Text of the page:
Recycled Studios for Artists Pop Up in US Northeast
Temporary studios in New Paltz (L) and Redhook (R), NY. Photos: Habitat for Artists.
For the better part of the past three months, a small storefront in Peekskill, New York, has been home to a tiny, colorful plywood shed, measuring just 6 feet by 9 feet but housing at different times almost 30 artists, working in the shadow of their predecessors: The shed, dubbed "Studio Recycled," is made entirely of previous temporary structures -- complete with previous artwork -- that the Peekskill-based Habitat for Artists (HFA) has assembled around the U.S. Northeast.The nearly three-year-old Habitat for Artists project grew out of a series of small sheds local artist Simon Draper created in Beacon, New York, out of "used and recycled material, old lumber, windows and doors, and even unfinished art works," according to the blog of ecoartspace, a frequent collaborator with HFA. Artists invited to take up residency created their own small studio spaces inside and outside the structures, ecoartspace wrote:
They were asked to examine how they might redefine their creative space, needs, and process. These small studios, each only 6 by 6 feet, become an intimate work space for the artist -- but also act as a metaphor for viewers to contemplate how much space we really need in our own homes. How much? How little? space [is needed] to create is the question HFA poses. In other words -- how much more creative could we be as a culture if we used less materials, energy, and land?
In addition to building recycled work spaces and posing environmental questions, HFA also encourages the resident artists to incorporate sustainability and collaboration into their work. "I'm encouraging people to contribute materials and even completed projects to rework or share with others," Draper told the New York Times recently for an article about the Peekskill studio, one of the few thus far that have been located indoors.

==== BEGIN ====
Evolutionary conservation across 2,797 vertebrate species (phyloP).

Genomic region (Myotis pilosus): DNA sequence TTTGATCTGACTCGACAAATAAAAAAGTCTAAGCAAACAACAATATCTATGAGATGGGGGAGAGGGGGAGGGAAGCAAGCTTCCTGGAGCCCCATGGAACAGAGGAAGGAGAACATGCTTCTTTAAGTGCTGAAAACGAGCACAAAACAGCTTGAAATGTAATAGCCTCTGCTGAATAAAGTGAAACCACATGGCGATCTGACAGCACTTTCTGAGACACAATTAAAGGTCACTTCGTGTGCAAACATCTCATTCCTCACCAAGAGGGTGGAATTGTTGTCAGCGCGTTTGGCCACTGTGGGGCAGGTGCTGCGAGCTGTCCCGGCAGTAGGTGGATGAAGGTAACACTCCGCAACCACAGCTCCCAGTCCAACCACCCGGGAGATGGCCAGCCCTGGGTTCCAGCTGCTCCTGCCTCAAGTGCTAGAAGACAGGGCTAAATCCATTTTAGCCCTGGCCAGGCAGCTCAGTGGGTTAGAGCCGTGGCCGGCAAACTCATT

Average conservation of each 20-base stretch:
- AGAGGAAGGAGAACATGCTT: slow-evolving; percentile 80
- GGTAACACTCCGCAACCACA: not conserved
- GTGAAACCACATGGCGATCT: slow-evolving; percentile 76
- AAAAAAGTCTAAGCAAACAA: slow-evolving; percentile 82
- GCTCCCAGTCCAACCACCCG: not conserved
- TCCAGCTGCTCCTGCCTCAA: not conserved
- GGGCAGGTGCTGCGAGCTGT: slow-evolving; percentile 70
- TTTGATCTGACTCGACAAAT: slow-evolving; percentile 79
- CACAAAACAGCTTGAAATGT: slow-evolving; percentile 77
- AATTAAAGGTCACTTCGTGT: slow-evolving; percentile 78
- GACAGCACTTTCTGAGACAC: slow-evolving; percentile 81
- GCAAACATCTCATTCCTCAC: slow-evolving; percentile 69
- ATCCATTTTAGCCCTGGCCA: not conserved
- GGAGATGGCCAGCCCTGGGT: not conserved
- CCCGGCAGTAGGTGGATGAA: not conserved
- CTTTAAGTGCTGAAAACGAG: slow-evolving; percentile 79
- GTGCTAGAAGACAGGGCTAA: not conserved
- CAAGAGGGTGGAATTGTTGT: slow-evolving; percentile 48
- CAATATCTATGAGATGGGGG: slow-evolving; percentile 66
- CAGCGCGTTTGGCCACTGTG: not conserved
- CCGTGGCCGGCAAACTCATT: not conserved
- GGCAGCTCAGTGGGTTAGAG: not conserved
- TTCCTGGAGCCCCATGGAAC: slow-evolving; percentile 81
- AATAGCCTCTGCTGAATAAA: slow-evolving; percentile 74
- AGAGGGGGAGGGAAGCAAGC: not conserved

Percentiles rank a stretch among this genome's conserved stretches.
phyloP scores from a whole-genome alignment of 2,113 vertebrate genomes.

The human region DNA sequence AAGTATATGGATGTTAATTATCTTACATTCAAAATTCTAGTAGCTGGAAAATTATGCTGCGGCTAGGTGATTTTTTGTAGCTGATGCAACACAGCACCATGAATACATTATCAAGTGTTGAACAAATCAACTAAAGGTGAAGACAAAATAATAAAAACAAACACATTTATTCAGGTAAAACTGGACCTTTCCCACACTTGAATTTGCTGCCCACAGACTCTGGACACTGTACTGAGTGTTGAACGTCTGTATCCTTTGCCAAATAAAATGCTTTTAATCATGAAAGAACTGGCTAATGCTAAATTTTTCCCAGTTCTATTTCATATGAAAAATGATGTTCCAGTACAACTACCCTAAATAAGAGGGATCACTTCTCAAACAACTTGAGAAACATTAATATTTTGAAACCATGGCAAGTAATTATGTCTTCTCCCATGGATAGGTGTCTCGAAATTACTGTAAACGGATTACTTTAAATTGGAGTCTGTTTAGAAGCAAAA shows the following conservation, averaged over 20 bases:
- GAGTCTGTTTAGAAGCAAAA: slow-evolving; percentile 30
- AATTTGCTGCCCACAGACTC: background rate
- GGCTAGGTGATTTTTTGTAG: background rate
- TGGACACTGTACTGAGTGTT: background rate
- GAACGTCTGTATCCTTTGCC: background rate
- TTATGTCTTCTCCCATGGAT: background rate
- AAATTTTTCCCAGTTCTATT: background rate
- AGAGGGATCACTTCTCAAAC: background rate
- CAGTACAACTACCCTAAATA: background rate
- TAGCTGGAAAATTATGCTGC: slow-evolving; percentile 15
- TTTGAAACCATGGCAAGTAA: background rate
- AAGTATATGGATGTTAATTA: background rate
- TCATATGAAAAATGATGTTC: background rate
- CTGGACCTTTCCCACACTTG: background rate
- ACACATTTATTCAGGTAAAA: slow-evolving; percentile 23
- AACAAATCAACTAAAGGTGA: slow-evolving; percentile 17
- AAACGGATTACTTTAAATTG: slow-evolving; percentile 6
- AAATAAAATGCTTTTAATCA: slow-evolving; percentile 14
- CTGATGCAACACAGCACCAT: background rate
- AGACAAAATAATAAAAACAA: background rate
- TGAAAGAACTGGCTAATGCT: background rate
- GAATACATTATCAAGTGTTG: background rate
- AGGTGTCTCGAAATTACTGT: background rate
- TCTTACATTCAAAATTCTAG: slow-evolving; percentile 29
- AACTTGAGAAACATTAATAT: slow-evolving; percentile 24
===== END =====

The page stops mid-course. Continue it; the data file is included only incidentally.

Explaining that a shed could be assembled for about $1,500, including labor and maintenance, he said: "We're finding ways for artists to do work that is vibrant and vital without needing a huge budget" -- and without having a huge impact on the planet.
More On Recycled Art
Kenyan Artists Turn Dangerous, Polluting Materials into Inspiring Depictions of Wildife
Aurora Robson Makes Art From Recycled Plastic Bottles, Junk Mail
Recycled Shipping Container Becomes Art
Cyclecraft Recycled Bike Art Show Tonight in Brooklyn
Wonder Welders: Cool Recycled Metal Art by Tanzanians with Polio
ScrapEden: Recycled Public Art
EBSQ Announces Recycled Art Show Winners
PET Project: Recycled Plastic Art by Miwa Koizumi